At the recent Stage-Gate® International Summit 2013, the organizers conducted real-time benchmarking with the attendees between presentation sessions.  The attendees were mostly senior leaders in the innovation / new product development areas of the companies they represented – a cross section of well-known, global companies that make significant innovation investments every year.

A subset of the benchmark result data was particularly interesting:

  • The audience was asked whether their organization has a formal new product development process – almost 60% agreed that they did.
  • However, when the audience was asked whether the new product development process is consistently used and understood, only 30% agreed.

That got me thinking about Everett Rogers’ diffusion of innovations theory1 about how innovation is adopted, as popularly depicted in the following graph:


Most people are familiar with this graph in a technology adoption context of when new innovations are adopted by different categories of adopters.  While the diffusion of innovations theory is commonly applied to products, the same adoption cycle should apply to new or innovative processes as well.

But do companies really recognize the applicability of the adoption cycle for processes?  It’s not just this survey from the SGI conference; there are many surveys and data that show a similar pattern of new processes being implemented, but widespread adoption lagging.

Another element of Everett Rogers’ theory1 that may illuminate the process adoption problem is the five stages of innovation adoption:

  1. Knowledge – someone is first exposed or becomes aware of an innovation but has limited information or understanding about it.
  2. Persuasion – the exposed person expresses interest and gets more information and details which helps them begin to form and opinion of the innovation.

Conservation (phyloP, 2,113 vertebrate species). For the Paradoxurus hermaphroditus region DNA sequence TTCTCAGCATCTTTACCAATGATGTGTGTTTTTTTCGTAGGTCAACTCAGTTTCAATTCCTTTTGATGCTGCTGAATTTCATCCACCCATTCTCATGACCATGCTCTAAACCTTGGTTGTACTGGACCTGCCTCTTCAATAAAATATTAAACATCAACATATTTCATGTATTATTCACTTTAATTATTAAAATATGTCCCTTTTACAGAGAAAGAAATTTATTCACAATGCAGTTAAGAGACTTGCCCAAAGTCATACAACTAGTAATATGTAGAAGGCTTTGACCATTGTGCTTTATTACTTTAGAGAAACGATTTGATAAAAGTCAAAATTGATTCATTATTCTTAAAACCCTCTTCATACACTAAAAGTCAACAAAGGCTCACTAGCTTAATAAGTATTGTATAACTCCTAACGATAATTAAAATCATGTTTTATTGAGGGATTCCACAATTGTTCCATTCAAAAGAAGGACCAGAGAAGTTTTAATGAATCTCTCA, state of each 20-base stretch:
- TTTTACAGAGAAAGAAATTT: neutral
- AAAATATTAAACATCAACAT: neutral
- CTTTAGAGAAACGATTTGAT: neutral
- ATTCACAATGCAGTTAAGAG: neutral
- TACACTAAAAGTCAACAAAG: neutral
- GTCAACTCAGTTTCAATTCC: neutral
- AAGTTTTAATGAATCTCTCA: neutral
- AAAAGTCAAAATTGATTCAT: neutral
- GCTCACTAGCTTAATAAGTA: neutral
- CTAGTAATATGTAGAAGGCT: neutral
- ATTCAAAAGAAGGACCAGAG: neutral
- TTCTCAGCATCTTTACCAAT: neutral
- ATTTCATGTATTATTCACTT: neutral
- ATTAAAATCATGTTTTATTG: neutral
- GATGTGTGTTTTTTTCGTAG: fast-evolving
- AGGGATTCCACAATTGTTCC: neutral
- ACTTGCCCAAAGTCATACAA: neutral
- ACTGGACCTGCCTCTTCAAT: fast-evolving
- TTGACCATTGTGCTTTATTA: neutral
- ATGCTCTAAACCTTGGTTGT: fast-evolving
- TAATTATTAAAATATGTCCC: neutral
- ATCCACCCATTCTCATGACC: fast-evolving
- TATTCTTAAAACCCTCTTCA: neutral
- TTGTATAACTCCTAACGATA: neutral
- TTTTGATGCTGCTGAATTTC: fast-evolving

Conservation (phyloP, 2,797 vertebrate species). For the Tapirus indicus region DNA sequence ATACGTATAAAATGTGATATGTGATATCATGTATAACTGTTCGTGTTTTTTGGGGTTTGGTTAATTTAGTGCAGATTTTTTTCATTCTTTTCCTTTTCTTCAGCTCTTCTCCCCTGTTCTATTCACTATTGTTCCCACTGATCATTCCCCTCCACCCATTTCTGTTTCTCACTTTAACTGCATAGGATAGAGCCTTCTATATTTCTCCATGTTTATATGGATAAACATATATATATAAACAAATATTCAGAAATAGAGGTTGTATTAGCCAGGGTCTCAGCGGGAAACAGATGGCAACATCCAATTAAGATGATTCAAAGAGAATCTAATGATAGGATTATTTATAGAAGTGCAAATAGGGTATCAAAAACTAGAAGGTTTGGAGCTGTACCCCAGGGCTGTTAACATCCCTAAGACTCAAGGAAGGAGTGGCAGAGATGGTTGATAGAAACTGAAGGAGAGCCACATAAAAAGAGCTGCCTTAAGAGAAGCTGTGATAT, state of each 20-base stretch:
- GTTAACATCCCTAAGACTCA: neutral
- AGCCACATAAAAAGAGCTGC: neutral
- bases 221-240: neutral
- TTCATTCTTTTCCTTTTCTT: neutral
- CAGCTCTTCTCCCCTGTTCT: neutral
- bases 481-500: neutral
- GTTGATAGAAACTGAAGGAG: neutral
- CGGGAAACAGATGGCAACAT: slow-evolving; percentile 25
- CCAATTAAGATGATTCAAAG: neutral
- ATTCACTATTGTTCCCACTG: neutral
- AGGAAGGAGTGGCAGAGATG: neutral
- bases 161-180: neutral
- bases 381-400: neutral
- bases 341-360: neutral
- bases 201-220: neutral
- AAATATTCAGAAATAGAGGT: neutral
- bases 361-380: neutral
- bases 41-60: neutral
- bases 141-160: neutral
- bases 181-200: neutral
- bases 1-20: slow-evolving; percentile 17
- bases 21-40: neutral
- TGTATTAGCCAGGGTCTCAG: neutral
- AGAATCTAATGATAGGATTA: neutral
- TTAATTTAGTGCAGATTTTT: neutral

3. Decision – the person understands the innovation and the change it creates, which leads to making a decision on whether to adopt or reject the innovation.
  4. Implementation – the innovation is put to use with varying degrees of actual usage depending on applicability and benefits for each individual.
  5. Confirmation – the person evaluates the results of using the innovation and makes a final decision to continue using it.

It would appear that adopting new innovation processes is subject to the same adoption cycle applicable to innovation or technology adoption, and companies should consider process adoption as a project initiative to guide users through the five stages of innovation adoption. Focusing on the user adoption in addition to the usual organizational implementation of an innovation process, should improve results and benefits.

What approaches have you used to ensure that a new product development process is consistently used and understood?



1Everett ROGERS, 2003: The Diffusion of Innovations. Fifth Edition. The Free Press, New

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